Forty-seven-year-old Moscow-based novelist Vladimir Sorokin is the author of numerous works of avant-garde fiction that have been published in more than 10 countries. But his biggest claim to fame is his 1999 novel "Goluboe Salo" (Blue Lard), which was recently condemned as pornographic for a scene that depicts homosexual contact between Josef Stalin and Nikita Khrushchev. Sorokin attracted the attention of prosecutors after Walking Together, a pro-Kremlin youth group, filed a criminal complaint alleging that the novel is contaminating Russian literature. Sorokin spoke to RFE/RL about the pornography charges, his growing popularity, and the meaning of "Blue Lard."
Moscow, 29 July 2002 (RFE/RL) -- Walking Together, a youth group that supports Russian President Vladimir Putin, staged demonstrations earlier this month in the center of Moscow to protest a novel by avant-garde writer Vladimir Sorokin.
The novel is "Goluboye Salo," a 1999 book that, among other things depicts a homosexual love scene between Soviet leaders Josef Stalin and Nikita Khrushchev. According to the young detractors of Walking Together, that scene is contributing to the deterioration of Russian literature. The group has filed criminal charges against Sorokin to drive its point home.
In an interview with RFE/RL, Sorokin described how he felt seeing copies of his book ripped apart and thrown into a makeshift toilet during a Walking Together protest outside the city's Bolshoi Theater. "This is a political order from certain circles that pursue certain aims. Together with their selfish ends, [these people] tried to test society's strength in order to see if it is possible to bend it, and whether it is possible to manipulate culture. Moreover, I think that [one of the] aims of this action is to compromise [Russian President Vladimir] Putin in the eyes of the West. But maybe their aim is simpler: It may just be personal delirium on the part of Walking Together. [In any case], it is a fascist event anytime a writer's books are destroyed in the center of Moscow. I can't remember such a thing happening even in postrevolutionary days. This action has been condemned in the West and it still led to a criminal case being opened against me," Sorokin said.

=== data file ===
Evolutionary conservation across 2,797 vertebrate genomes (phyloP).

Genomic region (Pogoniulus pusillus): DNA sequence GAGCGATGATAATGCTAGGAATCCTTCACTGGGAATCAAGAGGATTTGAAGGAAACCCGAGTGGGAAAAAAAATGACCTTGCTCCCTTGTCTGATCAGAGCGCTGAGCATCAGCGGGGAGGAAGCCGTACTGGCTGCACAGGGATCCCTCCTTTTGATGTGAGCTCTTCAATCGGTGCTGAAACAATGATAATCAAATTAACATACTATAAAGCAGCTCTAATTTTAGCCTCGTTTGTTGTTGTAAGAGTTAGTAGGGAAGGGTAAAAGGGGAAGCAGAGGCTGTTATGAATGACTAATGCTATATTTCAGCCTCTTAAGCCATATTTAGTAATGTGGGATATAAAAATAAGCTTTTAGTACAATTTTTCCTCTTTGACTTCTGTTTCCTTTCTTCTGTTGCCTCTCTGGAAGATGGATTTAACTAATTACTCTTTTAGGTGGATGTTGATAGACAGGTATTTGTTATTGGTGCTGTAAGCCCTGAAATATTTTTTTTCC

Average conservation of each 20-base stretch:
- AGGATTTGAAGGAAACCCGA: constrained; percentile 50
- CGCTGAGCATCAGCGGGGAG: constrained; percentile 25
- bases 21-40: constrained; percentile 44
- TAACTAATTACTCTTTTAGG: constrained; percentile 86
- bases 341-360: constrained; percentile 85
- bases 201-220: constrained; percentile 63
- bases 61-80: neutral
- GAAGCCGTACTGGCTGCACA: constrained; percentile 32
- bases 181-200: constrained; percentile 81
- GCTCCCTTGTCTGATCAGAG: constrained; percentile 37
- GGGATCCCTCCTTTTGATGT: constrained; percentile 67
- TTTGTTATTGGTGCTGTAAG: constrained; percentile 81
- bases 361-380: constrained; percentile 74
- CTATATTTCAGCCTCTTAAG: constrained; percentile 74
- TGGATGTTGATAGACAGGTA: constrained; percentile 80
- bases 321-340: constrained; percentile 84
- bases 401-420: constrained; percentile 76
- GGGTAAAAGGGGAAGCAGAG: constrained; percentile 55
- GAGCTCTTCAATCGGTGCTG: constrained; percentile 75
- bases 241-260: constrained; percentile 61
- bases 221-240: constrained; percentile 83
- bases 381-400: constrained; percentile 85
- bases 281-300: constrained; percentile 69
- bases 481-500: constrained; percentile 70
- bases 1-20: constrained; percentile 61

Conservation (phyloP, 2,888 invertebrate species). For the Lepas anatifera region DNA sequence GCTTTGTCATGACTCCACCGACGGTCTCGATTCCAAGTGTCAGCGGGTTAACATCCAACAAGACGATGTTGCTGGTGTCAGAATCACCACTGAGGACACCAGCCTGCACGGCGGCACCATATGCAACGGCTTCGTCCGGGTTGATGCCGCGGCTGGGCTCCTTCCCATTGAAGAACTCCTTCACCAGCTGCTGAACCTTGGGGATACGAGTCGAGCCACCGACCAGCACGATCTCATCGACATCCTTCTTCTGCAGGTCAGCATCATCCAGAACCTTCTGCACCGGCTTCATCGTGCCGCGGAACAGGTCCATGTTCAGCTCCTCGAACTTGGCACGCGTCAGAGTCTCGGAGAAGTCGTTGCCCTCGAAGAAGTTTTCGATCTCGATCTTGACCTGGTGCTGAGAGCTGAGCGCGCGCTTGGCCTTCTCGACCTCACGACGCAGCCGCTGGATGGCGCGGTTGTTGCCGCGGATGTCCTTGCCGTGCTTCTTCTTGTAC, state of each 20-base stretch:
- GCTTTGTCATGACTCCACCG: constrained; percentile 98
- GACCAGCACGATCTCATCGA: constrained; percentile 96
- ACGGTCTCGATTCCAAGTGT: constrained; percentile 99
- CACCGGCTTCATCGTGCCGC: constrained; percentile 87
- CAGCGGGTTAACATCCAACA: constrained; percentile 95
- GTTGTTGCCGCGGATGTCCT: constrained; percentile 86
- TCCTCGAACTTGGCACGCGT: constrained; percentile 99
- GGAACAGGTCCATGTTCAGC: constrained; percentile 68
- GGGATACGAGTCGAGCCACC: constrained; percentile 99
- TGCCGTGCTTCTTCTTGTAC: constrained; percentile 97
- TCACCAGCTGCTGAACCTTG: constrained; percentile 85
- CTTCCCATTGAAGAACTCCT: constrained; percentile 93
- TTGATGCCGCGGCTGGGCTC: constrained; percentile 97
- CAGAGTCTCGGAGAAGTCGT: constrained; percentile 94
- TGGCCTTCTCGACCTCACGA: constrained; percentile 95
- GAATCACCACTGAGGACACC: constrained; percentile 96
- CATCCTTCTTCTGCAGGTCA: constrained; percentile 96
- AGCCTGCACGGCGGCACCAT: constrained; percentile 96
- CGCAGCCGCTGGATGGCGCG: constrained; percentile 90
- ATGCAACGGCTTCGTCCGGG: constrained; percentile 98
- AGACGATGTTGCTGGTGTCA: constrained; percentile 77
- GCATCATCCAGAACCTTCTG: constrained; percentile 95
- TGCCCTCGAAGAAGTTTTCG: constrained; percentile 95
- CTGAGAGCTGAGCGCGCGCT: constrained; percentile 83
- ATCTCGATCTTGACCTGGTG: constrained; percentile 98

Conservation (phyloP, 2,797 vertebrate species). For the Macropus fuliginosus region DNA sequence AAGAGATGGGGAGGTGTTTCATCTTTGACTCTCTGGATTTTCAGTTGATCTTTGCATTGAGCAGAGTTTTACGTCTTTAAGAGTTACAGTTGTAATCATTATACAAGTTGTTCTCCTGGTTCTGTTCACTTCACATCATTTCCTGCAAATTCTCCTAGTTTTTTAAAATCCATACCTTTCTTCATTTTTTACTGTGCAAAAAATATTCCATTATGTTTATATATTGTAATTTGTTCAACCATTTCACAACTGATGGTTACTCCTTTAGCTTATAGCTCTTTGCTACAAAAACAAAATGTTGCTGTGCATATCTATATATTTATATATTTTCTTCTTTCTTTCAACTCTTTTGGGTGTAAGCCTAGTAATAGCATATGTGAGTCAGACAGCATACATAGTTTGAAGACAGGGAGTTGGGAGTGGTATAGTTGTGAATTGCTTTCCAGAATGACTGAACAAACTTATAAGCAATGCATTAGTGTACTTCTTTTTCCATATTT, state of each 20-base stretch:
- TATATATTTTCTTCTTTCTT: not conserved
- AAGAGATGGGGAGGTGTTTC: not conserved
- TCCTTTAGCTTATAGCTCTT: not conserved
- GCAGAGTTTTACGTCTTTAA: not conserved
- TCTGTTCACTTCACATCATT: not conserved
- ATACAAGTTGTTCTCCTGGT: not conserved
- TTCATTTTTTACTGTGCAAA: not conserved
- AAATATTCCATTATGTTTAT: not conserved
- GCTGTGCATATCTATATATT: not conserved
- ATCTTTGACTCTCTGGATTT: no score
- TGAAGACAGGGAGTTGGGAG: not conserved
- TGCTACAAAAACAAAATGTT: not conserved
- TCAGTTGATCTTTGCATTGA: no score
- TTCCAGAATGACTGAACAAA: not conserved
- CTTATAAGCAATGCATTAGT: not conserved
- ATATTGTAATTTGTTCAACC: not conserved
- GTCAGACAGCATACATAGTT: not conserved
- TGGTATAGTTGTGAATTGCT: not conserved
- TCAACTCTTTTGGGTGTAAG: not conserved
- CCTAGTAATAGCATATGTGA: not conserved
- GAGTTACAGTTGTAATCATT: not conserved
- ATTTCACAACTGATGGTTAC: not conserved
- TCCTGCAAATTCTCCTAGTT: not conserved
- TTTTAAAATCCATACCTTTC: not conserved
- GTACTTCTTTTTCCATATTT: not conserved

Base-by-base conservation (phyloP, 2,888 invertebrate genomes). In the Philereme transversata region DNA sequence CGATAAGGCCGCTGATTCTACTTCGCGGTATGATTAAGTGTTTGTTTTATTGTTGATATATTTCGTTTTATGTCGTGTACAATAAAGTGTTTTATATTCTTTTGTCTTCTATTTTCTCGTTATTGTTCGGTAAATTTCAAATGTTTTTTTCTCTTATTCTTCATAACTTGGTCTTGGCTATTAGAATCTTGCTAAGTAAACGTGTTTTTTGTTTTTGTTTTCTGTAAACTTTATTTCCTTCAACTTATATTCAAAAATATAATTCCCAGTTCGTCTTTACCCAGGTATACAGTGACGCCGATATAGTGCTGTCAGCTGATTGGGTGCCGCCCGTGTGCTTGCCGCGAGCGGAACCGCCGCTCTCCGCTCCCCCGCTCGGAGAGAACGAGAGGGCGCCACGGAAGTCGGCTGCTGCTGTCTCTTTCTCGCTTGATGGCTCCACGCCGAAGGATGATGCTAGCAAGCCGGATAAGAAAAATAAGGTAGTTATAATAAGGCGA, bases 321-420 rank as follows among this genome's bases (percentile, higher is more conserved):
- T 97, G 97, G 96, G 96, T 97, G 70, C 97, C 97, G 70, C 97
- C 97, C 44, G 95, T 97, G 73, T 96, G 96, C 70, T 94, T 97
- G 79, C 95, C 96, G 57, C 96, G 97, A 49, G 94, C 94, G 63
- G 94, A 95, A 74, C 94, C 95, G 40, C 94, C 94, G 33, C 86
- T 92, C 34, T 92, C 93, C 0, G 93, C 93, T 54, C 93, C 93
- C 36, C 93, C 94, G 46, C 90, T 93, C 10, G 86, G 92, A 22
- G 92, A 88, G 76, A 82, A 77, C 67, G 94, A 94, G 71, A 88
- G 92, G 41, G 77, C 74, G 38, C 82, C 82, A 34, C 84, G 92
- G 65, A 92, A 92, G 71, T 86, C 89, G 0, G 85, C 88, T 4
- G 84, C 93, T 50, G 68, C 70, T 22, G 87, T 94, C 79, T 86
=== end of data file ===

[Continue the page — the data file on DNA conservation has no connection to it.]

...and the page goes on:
RFE/RL asked Sorokin why Walking Together, widely considered a pro-Putin group, would want to compromise the president's reputation abroad. Sorokin said that in Russia, it is always difficult to understand the true meaning of events. "Our country -- as [Winston] Churchill said -- is like an enormous shroud, from under which dead, bloody bodies are periodically thrown out. Nobody knows what is going on under that shroud. For sure, there is some sort of struggle taking place. [In my case,] nobody knows whether Walking Together is really for Putin or against Putin. There are many questions surrounding this issue, but so far I haven't met a single person who can explain what is happening. It's impossible," Sorokin said.
Sorokin, who describes his book as a serious look at the death of Russian literature, appeared before Russian prosecutors today to discuss the charges against him. The author has said that the suit will either lead to censorship or a victory for reason.
Regardless of the legal outcome, one thing is certain: The publicity surrounding the "Blue Lard" case has caused Sorokin's sales to soar. A commercial director for Moscow's central Dom Knigi bookstore was cited in the Russian press as saying the store was selling more than 120 copies of the book a day.
RFE/RL asked Sorokin how he felt about his newfound popularity. "I don't like this kind of dirty publicity. That's not the kind of publicity you want, when your books are destroyed in the center of Moscow. It's very sad. I don't want to be popular at this cost. I don't want these modern-day thugs to organize publicity events for me. I'm not happy with it. I'd like all this to be over with as soon as possible," Sorokin said.
Asked whether the recent controversy has affected his ability to work, Sorokin said it is difficult at times to concentrate on new projects. "At the moment, I'm working on a libretto of an opera for the Bolshoi Theater. And it's a pity that these events [with 'Blue Lard'] have distracted me from my work. I have to, for example, grant you an interview, though it is something I don't like to do. I want to concentrate on my work. This is why I want the issue to be over as soon as possible," Sorokin said.
Some critics say "Blue Lard" is disturbing because many of its scenes -- such as the sex scene between Stalin and Khrushchev -- seek to crush Soviet-era myths. RFE/RL asked Sorokin to explain the true meaning of "Blue Lard," but Sorokin said a writer cannot explain his work. "It is a question that [writer Vladimir] Nabokov called unsolvable. If a writer tries to answer such a question, he would stop writing. The book is the answer to the question. You can find it in 'Blue Lard,'" Sorokin said.
Interfax news agency reported that Sorokin was similarly circumspect in his meeting today with prosecutors from the Moscow police department. Sorokin refused to testify, saying it is humiliating for a writer to offer explanations for the things he writes.